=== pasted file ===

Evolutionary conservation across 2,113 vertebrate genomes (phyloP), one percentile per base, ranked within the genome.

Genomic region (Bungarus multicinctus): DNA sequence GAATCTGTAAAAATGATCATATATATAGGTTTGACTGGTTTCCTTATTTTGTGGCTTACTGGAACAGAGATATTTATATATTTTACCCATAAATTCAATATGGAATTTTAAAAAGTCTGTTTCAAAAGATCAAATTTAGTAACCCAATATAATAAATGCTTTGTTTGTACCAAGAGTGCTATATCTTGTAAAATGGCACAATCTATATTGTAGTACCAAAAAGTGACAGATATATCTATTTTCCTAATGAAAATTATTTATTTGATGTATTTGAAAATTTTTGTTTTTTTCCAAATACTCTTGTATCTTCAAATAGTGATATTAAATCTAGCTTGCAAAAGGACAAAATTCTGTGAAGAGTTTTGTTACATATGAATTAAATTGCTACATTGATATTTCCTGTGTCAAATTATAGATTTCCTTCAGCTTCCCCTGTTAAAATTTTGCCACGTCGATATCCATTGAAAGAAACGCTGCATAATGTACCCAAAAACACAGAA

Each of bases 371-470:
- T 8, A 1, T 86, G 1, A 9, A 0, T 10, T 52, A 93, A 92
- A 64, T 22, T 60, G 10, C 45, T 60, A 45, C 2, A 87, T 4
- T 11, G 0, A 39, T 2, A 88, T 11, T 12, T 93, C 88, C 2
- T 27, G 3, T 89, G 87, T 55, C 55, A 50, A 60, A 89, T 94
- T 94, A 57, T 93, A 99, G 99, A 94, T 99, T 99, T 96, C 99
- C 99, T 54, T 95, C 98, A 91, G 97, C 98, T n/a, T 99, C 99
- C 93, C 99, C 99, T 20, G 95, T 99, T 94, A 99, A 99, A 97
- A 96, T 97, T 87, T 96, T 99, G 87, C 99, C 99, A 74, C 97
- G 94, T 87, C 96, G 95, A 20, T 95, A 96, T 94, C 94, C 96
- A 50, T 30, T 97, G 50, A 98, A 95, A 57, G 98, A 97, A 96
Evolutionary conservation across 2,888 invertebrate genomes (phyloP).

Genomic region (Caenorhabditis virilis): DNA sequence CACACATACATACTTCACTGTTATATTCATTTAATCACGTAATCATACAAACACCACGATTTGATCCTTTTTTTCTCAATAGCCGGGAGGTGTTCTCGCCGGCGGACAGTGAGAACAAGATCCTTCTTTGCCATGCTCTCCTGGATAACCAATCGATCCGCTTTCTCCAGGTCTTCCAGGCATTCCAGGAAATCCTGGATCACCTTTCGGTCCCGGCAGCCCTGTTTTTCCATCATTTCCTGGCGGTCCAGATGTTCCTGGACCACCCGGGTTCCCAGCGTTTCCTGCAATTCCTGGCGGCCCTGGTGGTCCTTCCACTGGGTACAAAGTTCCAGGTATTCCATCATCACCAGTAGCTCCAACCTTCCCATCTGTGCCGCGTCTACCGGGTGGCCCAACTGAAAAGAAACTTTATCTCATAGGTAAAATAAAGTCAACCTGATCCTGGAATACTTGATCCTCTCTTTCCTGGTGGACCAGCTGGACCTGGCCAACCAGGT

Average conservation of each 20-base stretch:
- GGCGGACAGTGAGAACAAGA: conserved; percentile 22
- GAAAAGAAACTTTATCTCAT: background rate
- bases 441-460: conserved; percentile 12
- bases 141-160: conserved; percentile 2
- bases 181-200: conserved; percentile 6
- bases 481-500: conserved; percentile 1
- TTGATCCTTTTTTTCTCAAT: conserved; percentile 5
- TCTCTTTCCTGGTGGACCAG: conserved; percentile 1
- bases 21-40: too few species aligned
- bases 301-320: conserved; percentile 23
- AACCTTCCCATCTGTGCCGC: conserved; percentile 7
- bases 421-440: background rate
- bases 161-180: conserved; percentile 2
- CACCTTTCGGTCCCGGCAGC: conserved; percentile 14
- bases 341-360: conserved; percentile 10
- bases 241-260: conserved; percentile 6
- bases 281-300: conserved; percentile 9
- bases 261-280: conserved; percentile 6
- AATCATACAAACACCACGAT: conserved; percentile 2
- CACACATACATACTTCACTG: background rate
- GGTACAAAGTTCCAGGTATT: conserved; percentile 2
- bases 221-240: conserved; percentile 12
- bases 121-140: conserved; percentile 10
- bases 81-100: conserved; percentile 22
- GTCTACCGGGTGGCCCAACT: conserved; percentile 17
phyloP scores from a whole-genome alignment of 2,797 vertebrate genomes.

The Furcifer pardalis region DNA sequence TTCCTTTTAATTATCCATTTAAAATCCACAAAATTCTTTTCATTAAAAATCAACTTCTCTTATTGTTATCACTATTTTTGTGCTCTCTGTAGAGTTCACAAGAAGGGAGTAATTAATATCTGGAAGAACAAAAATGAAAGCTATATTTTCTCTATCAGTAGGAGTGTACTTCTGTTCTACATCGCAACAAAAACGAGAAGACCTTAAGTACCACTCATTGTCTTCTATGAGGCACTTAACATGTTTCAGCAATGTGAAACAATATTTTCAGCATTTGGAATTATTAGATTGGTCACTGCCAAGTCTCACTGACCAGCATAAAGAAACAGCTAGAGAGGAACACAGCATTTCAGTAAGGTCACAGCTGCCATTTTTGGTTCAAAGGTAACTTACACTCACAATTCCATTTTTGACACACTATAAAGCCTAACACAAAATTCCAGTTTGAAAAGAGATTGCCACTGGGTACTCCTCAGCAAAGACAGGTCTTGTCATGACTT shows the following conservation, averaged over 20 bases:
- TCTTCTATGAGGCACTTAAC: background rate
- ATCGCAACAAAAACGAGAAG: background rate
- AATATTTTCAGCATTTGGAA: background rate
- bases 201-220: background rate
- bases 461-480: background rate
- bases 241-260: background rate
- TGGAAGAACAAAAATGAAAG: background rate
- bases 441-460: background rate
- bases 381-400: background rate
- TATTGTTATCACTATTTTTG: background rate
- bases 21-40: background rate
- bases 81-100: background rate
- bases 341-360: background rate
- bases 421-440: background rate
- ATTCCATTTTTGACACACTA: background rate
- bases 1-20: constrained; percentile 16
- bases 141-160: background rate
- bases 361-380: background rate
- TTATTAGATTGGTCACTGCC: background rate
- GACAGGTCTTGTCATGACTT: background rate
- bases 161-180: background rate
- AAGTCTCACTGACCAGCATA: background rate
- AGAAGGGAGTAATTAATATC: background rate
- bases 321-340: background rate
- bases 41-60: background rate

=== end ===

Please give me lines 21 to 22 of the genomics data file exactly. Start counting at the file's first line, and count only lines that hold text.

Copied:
- bases 181-200: conserved; percentile 6
- bases 481-500: conserved; percentile 1